Ground-based observations were incorporated in the design of the PEM-West campaigns to provide a longer temporal record of the Asian outflow than possible with the short intensive airborne measurements from the DC-8. Analyses reported by Arimoto et al. , comparing chemical data from ground stations in Asia and the North Pacific with the data from DC-8, provide important insight into the conclusions emerging from the ground and airborne measurements. Aerosol sampling from ground stations on Hong Kong, Taiwan, Okinawa, and Cheju; and at three islands in the North Pacific (Shemya, Midway, and Oahu) are compared with aircraft samples obtained during flights over the western Pacific. Interestingly, Arimoto et al.  note that conditions representative of a strong, or even moderate dust storms, were never encountered by the DC-8. Observations at the ground sites did indicate a significant stronger continental outflow during PEM-West B than PEM-West A which is consistent with the aircraft observations [Kajii et al., 1997; Liu et al., 1997; Wang et al., 1997 ; K. S. Lam et al., unpublished manuscript, 1997]. In addition, a study of the transport of O3, CO, HNO3, SO2, and HCl through trajectory analysis at Oki Island, Japan, showed substantially elevated levels of all species other than O3 for air masses from the west compared to those from the north [Kajii et al., 1997]. The corresponding enhancement of O3 was only about 20%, which was attributed to relatively slow photochemical production in the fast moving air masses. This is substantiated by observations in Hong Kong and Taiwan, which showed similar levels of O3 as Oki Island [Liu et al., 1997; Wang et al., 1997; K. S. Lam et al., unpublished manuscript, 1997].
The observations of surface O3, CO, NO, and SO2 at the southern tip of Hong Kong Island indicate that the local pollution episodes can be identified by pollutant tracers such as CO and NO and thus the regional characteristics of these species can be obtained from the observations by filtering out the local episodes [Wang et al., 1997; K. S. Lam et al., unpublished manuscript, 1997]. An interesting finding from their observations is that the seasonal variation of O3 in Hong Kong is controlled strongly by the Asian monsoon system which is characterized by strong northeasterlies in winter and tropical marine winds in summer. As a result, the median O3 level in winter was found to be about 50% higher than that in summer. Furthermore, photochemically derived high mixing ratios of O3 occurred primarily in the fall when the combination of continental outflow of O3 precursors and prevailing fair weather provided conditions conducive to photochemical production of O3.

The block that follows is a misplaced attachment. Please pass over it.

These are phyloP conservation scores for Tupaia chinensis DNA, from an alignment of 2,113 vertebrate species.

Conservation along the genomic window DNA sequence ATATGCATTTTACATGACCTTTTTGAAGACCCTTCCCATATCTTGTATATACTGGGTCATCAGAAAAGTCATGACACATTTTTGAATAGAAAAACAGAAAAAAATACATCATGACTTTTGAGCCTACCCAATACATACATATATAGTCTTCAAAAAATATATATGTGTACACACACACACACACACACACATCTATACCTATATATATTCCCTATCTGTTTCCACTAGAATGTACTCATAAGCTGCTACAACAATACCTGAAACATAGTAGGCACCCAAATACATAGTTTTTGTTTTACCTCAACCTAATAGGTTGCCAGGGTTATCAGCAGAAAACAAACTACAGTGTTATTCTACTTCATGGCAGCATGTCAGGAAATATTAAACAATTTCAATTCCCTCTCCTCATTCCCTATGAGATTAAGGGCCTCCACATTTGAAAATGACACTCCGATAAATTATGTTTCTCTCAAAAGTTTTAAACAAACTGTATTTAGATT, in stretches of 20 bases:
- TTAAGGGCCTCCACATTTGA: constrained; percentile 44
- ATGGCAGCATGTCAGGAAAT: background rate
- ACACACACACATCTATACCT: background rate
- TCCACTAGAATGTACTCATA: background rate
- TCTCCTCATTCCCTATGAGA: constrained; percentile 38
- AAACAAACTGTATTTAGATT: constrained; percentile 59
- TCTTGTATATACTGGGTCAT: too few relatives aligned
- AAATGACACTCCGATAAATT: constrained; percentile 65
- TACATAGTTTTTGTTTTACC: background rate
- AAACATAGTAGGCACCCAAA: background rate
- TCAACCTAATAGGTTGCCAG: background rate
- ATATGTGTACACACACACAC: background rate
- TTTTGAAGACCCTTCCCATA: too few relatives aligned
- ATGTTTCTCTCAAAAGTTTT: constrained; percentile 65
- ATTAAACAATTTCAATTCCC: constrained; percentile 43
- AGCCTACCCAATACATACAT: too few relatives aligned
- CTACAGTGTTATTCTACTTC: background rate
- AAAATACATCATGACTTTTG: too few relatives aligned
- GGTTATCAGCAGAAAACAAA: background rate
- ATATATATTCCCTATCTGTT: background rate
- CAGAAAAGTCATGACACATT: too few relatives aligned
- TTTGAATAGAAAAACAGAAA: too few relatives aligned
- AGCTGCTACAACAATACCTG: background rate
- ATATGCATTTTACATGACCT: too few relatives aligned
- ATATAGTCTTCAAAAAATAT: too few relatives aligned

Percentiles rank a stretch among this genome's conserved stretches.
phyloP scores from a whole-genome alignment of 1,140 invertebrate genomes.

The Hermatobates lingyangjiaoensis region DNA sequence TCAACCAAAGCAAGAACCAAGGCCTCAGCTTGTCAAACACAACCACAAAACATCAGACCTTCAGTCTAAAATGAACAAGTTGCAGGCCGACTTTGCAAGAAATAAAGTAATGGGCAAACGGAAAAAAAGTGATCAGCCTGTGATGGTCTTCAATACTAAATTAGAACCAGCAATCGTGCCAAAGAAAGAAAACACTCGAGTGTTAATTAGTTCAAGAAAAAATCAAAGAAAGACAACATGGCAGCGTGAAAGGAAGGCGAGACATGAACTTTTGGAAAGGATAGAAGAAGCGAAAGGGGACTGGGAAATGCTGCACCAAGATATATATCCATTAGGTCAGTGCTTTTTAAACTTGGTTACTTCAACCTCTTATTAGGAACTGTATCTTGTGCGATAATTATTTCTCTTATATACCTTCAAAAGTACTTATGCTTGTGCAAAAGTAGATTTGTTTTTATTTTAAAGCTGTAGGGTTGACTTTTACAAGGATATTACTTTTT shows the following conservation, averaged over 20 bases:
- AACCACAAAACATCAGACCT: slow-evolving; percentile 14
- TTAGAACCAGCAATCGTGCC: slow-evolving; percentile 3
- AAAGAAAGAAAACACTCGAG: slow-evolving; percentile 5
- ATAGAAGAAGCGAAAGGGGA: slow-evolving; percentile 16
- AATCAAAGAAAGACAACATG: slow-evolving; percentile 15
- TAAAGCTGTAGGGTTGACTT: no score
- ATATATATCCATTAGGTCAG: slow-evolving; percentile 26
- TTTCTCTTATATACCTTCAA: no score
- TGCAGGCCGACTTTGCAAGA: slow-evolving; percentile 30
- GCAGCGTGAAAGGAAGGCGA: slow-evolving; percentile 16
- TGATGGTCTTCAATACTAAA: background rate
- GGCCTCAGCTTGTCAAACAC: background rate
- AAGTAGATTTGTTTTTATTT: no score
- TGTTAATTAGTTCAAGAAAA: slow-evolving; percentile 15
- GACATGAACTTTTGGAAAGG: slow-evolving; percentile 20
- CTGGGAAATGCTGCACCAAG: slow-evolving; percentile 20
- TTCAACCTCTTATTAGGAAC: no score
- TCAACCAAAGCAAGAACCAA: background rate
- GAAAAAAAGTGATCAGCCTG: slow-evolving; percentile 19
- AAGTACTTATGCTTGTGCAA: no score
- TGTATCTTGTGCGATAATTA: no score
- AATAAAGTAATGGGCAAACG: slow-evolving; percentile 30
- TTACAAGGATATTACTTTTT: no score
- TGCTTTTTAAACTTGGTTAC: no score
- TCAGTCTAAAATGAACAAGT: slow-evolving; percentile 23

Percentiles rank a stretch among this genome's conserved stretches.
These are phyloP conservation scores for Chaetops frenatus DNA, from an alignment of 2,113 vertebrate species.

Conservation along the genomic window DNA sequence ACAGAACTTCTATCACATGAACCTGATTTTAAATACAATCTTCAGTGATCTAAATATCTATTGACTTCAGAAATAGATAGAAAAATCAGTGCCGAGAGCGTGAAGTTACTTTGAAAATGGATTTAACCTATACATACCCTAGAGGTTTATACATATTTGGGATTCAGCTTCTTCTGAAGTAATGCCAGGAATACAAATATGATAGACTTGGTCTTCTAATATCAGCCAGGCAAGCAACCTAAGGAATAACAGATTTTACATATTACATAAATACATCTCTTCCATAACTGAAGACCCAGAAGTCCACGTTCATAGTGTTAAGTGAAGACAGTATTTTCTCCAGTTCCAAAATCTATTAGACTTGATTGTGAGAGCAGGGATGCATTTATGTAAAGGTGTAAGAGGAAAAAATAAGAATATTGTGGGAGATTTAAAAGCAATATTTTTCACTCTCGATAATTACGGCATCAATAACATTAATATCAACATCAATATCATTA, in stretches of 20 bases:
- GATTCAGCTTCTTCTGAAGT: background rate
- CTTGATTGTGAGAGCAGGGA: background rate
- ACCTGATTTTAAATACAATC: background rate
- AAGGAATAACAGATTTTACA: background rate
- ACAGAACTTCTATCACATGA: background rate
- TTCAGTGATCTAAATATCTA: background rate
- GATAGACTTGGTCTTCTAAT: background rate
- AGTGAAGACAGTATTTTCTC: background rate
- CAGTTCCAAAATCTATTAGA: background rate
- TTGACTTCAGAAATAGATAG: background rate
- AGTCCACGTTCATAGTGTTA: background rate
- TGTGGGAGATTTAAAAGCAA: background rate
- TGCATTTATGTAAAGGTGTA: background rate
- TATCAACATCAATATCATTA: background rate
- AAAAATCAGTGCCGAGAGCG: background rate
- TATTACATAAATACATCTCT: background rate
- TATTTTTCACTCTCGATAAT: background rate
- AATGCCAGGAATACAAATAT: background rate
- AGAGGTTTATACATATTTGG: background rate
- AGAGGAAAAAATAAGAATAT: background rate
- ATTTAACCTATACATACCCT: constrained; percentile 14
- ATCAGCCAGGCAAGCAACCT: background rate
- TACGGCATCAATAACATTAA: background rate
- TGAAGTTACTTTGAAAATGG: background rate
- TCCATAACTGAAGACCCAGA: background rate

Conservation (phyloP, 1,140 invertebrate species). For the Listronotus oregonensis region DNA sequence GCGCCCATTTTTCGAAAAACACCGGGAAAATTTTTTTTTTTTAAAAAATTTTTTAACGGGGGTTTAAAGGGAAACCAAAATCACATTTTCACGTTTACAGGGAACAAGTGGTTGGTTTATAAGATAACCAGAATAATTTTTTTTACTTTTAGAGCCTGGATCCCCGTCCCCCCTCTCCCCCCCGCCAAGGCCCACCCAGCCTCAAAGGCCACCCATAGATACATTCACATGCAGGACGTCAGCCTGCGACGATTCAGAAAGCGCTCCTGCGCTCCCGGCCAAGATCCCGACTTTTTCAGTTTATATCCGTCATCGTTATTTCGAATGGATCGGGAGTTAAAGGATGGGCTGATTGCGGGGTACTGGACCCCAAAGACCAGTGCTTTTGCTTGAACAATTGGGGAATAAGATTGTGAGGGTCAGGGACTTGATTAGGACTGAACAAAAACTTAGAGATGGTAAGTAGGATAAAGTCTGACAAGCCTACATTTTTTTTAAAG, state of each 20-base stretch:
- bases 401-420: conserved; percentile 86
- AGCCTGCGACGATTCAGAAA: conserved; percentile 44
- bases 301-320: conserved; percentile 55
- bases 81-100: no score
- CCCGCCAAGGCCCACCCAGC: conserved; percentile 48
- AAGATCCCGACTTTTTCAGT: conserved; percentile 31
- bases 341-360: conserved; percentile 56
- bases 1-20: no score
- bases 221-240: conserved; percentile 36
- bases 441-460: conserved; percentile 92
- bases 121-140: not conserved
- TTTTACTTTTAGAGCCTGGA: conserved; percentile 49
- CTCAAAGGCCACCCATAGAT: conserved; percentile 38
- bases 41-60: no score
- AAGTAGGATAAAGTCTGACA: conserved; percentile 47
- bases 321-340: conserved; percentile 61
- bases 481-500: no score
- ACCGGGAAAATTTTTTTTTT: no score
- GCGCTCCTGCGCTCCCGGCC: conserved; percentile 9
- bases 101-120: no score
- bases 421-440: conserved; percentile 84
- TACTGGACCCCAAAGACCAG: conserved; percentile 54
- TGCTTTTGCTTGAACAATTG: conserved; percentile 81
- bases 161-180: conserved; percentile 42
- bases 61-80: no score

During PEM-West (A and B) measurements of NO and NOy aboard the DC-8 by investigators from the Nagoya University (NU) and the Georgia Institute of Technology (GIT) provided an opportunity for the first airborne intercomparison of NOy measurements in the troposphere, as well as additional intercomparisons of NO measurements [Gregory et al., 1985, 1987]. The NU measurements were obtained using a two-channel chemiluminescence instrument [Kondo et al., 1997 (a)] for simultaneous detection of atmospheric NO, and the NO resulting from the catalytic conversion of odd nitrogen compounds (i.e., NOy) to NO on the surface of a heated gold tube. The GIT measurements were obtained using a three-channel system for simultaneous measurement of NO, NO2, and NOy. In each channel, the species detected was NO by using a two-photon, laser-induced-fluorescence technique [Sandholm et al., 1990]. In the NO2 channel, NO was generated through photolysis of NO2 to NO. (Because of concerns over inlet artifacts [J. D. Bradshaw et al., unpublished manuscript, 1997], the GIT NO2 data were not archived for the PEM-West B campaign.) In the NOy channel, NO was generated through a catalytic converter. The NOy converters used by NU and GIT were based on a design by Fahey et al. , although important aspects, such as size, mass flow rate, flow stream surface characteristics, etc. differed in each instrument.
During both the PEM-West A and B missions, the NO measurements from each instrument agreed very well. During PEM-West A, the two sets of NOy measurements exhibited virtually no correlation [Crosley, 1996]. While recommendations from the Crosley report were implemented during PEM-West B by investigators from NU [Kondo et al., 1997 (a)] and GIT [J. D. Bradshaw et al., unpublished manuscript, 1997] and the correlation between the two sets of measurements was improved somewhat, there continued to be substantial disagreement between the two sets of NOy measurements. Investigators from NU, reporting on post PEM-West B laboratory studies to quantify potential interference and/or artifacts during the PEM-West B mission, concluded that their inlet system and application of the techniques for converting odd nitrogen species to NO is substantially free of inlet losses (e.g., HNO3) and/or interference or artifacts [Kondo et al., 1997 (a)]. Investigators from GIT included a statement with their archived NOy data (http://www-gte.larc.nasa.gov/gte_arch.htm: readmeni.git and readmeny.git ) describing tests from which they conclude that their inlet system is also free of loss of HNO3, but their measurements of NOy are likely to have contributions from non- NOy forms of fixed nitrogen (e.g., HCN, NH3, etc.) of unknown and variable magnitudes.